In my nearly 40 years of Supply Chain Management I have seen and managed plants and operations with considerably different performance levels. Some struggled to deliver the basics while others were able to tackle just about any challenge and excel. This pattern was evident in every company I worked for, regardless of the industry, technology or product line. Over time, I began to appreciate the need to better understand an operation’s capability, complexity and culture. Fully understanding each of these three critical components is the key to assessing the current state and essential to improving performance. Performance excellence is achieved when capability equals or exceeds complexity. In addition, although an organization’s culture rarely creates this dynamic, it can enable or inhibit performance improvement efforts. All companies, at any point in time, have operations that sit somewhere on this continuum.
The Impact of COVID-19
Overnight, the COVID-19 pandemic has greatly disrupted the balance of every organization’s capability and complexity pushing them to the left. Complexity has increased exponentially as companies are faced with never seen before dangers. Current capability to fully address the challenge is lacking. Companies are dealing with the reality that they face SIF potential for every employee, every minute of every day. They are scrambling to make sense of evolving and sometimes conflicting data and to implement and ensure adherence to new policies and procedures. In addition, many of my clients are dealing with either deep financial pressures or unprecedented product demand. The cultural challenges are also extremely formidable as employees are constantly evaluating the company’s leadership and safety commitment, concerned about their family’s safety as well as their own and continuously weighing the risk and benefit of continuing to work.
What You Should Do
It is highly likely that operations that sat left of the tipping point and were routinely in fire-fighting mode are in continual crisis and considerable trouble. It is reasonable to expect that they are completely overwhelmed by the additional complexity and lack the organizational and process capabilities as well as the cultural dynamic to adequately keep their employees safe. The leaders responsible for these people and operations need to honestly, objectively and holistically assess their risk. At the very least, these companies need to stage immediate and significant intervention efforts. In many cases, even given the operational and financial impact, they need to strongly consider ceasing operations until they can develop the capability to adequately ensure employee safety.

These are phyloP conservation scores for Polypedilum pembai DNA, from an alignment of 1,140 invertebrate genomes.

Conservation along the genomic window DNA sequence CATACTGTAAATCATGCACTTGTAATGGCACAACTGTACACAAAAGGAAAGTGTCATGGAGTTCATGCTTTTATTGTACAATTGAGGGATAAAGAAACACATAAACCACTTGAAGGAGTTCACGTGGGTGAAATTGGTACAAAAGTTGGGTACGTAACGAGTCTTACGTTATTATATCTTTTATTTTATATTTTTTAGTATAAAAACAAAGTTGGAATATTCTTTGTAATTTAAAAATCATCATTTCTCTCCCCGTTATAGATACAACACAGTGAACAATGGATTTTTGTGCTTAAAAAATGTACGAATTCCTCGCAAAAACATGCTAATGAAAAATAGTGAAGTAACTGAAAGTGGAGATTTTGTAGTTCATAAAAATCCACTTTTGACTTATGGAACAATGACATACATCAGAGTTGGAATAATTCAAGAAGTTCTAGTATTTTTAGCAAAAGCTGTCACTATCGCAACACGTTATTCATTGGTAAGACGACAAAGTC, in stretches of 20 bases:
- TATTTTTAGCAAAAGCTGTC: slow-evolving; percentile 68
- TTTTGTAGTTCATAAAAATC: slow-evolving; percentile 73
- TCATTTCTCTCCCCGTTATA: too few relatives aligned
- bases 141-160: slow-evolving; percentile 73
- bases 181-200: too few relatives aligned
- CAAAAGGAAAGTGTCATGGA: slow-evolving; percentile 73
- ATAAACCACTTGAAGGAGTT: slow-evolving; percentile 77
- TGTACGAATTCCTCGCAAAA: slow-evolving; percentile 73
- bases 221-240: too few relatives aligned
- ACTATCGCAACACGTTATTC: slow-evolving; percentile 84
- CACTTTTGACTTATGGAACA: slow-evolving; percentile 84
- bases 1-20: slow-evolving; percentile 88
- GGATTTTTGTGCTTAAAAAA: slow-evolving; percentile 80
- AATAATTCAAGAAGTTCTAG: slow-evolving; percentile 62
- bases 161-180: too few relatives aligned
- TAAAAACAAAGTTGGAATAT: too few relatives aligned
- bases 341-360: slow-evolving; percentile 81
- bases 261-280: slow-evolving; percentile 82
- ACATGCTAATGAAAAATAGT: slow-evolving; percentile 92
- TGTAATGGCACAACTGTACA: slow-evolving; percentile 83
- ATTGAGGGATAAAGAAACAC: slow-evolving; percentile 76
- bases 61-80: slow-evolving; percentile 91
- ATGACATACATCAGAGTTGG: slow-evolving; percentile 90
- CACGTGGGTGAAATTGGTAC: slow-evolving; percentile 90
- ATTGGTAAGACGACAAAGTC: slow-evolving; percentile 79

Those operations that were well performing and have highly engaged cultures have the foundation that they need to mitigate SIF exposure. To deal with the COVID-19 challenge, they need to take purposeful and meaningful steps to further reduce operational complexity, increase organizational capability and build and further leverage their culture. These actions include actively working to reduce complexity by cancelling all non-essential work, eliminating all non-mission critical activities, severely restricting any visitors and simplifying their product portfolios in order to reduce complexity. They also need to work equally as hard to build capability in new and existing areas. These include constant evaluation and updating of sanitation, hygiene and cleaning procedures, enhanced personal protective equipment requirements, social distancing adherence, health screening and temperature monitoring and continual risk assessment and mitigation.
Along with these critical efforts, ensuring effective leadership and high cultural engagement are of paramount importance. Employee’s expectations of leadership cannot be understated. The potential for SIF exposure has never been higher and employees are demanding that their leaders rise to the occasion. Now more than ever, leaders need to demonstrate an unwavering commitment to their employee’s well-being. Many leaders are physically isolated from their operations. As such, they need to better empower employees closest to the work in order to allow them to quickly address and resolve issues. Leaders need to be continuously mindful that their actions and not their words create culture. Ultimately, their leadership and cultural stewardship during this challenging crisis will be the difference. It will also materially shape their culture for many years to come.
 Serious Injury and Fatality